In President Johnson's original War on Poverty initiative more than 40 years ago, Medi-caid was created to serve as a medical health plan for the needy.
"It's grown into an entitlement program for many, and now that's gone," she said. However, it's now as though treatment of mental health issues don't fit under the medical/health plan model.
"With diabetes, you can prescribe so much insulin, and that model is being superimposed onto mental health," Womack continued.
"Some services will no longer be covered," she said. "There are no other monetary options."
The theme of paying for mental health services was a big part of a recent national conference of mental health professionals and government officials.
County Commissioner Dan- nie McConkie, whose responsibility includes serving on the Davis Behavioral Health board, also attended two days' worth of meetings.
"Because of the changes in Medicaid, that money is going away and shrinking," he said. "We're trying to find ways to augment funding, to get new money infused into our program so we can continue to serve that population.
"It was really eye-opening to me to get a better understanding of how those funds used to be developed as a pass-through from the federal to state, and then county level.
"We either cut services or find new ways to develop revenue," he said.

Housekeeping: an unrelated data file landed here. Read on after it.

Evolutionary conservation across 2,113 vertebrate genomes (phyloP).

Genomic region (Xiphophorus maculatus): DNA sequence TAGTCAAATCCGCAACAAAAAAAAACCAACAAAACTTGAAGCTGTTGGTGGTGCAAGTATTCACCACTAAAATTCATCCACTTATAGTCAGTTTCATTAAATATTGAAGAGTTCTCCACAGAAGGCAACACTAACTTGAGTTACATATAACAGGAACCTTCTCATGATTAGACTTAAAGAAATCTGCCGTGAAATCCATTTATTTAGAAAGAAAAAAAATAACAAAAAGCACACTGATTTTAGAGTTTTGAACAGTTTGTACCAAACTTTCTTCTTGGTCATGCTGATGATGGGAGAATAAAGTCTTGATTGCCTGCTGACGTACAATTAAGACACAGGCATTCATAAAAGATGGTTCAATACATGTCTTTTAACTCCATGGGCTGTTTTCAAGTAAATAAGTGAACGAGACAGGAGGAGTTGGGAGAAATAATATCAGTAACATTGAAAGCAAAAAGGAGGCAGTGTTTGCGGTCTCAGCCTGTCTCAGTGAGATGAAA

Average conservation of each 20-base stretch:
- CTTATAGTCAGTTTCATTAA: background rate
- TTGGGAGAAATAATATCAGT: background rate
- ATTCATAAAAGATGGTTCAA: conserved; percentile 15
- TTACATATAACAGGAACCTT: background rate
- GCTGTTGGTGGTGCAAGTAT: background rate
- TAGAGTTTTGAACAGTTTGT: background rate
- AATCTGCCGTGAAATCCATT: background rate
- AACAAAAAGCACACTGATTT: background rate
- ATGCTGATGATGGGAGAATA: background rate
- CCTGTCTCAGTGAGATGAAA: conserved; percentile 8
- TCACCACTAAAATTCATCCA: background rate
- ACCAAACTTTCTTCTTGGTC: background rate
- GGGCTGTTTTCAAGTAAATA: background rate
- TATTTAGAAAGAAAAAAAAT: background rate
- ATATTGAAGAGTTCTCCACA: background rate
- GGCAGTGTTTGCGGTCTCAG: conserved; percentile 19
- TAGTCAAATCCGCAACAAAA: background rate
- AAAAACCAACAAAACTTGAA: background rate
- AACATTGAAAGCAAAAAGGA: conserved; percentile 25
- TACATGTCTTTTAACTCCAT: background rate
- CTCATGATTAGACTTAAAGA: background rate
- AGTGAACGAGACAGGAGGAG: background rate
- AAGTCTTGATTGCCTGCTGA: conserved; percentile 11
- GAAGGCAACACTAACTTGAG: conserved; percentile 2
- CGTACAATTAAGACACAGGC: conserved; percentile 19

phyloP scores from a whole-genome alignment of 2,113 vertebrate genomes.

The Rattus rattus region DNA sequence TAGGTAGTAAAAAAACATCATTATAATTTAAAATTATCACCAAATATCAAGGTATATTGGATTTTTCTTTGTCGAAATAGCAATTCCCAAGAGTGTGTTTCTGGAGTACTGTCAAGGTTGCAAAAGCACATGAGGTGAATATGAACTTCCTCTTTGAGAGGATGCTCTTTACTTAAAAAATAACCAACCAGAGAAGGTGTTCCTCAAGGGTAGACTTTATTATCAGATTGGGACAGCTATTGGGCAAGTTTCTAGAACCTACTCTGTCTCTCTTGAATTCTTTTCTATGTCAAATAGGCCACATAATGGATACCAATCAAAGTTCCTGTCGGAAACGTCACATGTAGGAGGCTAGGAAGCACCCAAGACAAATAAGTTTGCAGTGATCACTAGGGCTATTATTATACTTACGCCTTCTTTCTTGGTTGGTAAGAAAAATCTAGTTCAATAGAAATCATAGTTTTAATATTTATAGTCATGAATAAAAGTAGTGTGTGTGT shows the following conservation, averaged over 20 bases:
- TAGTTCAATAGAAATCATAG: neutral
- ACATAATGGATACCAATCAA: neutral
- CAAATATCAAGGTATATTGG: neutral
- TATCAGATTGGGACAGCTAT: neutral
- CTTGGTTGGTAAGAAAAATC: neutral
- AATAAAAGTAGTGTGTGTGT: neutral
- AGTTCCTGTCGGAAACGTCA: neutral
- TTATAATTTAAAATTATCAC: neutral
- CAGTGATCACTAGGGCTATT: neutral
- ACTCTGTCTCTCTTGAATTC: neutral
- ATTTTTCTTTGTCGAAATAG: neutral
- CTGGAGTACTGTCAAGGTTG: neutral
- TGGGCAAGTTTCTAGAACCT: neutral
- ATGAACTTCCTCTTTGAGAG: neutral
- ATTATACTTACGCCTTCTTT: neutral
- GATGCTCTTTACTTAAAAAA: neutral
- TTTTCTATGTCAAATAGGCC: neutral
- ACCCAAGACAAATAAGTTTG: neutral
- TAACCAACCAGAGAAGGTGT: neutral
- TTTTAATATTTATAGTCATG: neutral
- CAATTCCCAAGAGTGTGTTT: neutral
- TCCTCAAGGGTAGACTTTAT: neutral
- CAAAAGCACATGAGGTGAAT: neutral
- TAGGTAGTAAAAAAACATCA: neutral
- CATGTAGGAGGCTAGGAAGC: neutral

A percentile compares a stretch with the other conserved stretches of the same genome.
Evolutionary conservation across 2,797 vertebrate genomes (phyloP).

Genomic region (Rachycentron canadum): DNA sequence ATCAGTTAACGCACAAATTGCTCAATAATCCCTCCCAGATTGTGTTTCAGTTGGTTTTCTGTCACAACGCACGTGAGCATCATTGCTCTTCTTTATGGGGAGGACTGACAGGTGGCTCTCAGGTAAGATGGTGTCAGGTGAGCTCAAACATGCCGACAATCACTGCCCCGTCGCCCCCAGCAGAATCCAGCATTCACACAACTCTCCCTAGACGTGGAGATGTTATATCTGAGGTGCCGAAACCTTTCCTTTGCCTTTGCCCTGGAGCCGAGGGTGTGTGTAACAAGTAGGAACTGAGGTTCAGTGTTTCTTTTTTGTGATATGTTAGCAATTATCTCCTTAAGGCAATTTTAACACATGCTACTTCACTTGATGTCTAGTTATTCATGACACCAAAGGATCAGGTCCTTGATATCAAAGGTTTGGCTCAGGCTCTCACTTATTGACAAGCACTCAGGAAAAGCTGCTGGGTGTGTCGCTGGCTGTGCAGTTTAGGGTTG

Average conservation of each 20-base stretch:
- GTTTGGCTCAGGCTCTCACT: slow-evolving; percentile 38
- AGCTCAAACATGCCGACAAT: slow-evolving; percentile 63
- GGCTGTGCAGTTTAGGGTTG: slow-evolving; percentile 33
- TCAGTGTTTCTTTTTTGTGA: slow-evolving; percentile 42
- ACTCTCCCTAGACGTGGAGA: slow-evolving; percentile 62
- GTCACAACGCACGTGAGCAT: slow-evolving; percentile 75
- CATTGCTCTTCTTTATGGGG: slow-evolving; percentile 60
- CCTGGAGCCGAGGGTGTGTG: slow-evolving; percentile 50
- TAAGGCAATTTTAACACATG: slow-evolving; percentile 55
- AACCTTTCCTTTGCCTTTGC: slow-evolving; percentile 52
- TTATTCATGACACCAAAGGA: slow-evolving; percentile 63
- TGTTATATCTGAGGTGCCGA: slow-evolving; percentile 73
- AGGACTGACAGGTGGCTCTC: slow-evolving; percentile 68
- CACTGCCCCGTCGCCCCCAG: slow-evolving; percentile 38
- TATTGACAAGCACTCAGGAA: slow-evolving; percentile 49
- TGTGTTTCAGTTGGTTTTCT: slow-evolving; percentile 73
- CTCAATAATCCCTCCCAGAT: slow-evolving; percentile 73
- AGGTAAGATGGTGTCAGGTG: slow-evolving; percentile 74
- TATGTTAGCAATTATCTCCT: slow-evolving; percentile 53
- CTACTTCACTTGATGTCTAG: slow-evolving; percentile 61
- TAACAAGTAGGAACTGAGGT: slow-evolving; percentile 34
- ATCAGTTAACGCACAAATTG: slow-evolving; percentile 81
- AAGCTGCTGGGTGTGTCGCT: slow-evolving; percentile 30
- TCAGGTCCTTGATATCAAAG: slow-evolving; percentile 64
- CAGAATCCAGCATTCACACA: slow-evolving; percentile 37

"One thing's for sure. We all live in a stressful environment. The world we live in is getting more difficult every day. More folks are faced with the pressures of life, sometimes things they can't deal with. They have need of this service" provided by DBH.
These funding cutbacks ap-pear as part of what Womack calls "a growing dangerous hole. We need to find help for probably 60 to 75 million people who are uninsured."
In fact, as she is interviewing job applicants for new positions she says it's not salary, so much, that is asked about. Instead, it's more inquiry about benefits.
"That, now, is more the driver. We're looking at a significant increase in health premiums in the coming years. It's time for public policy dialogue in this country to realize that mental health is an illness. It doesn't have parity" when it comes to funding or other considerations, Womack said.
"One serious catastrophic illness can devastate a family. It's not a one-time admission or episode, it's a chronic, cyclical situation that lasts a lifetime.
"We're in limbo" at DBH. "Our caseload is up significantly. The request for services keeps increasing. There are an increased number of people we are unable to help. It used to be the poor, now it's those in middle income.
"It really is unsound public policy not to pay for treatment," she emphasized. "One dollar in treatment saves $4 in health costs. It's not good policy to have to drop out of the workforce to access benefits," Womack added.
She recalled a Davis County family who nearly had to sell their home in order to pay for treatment for a child.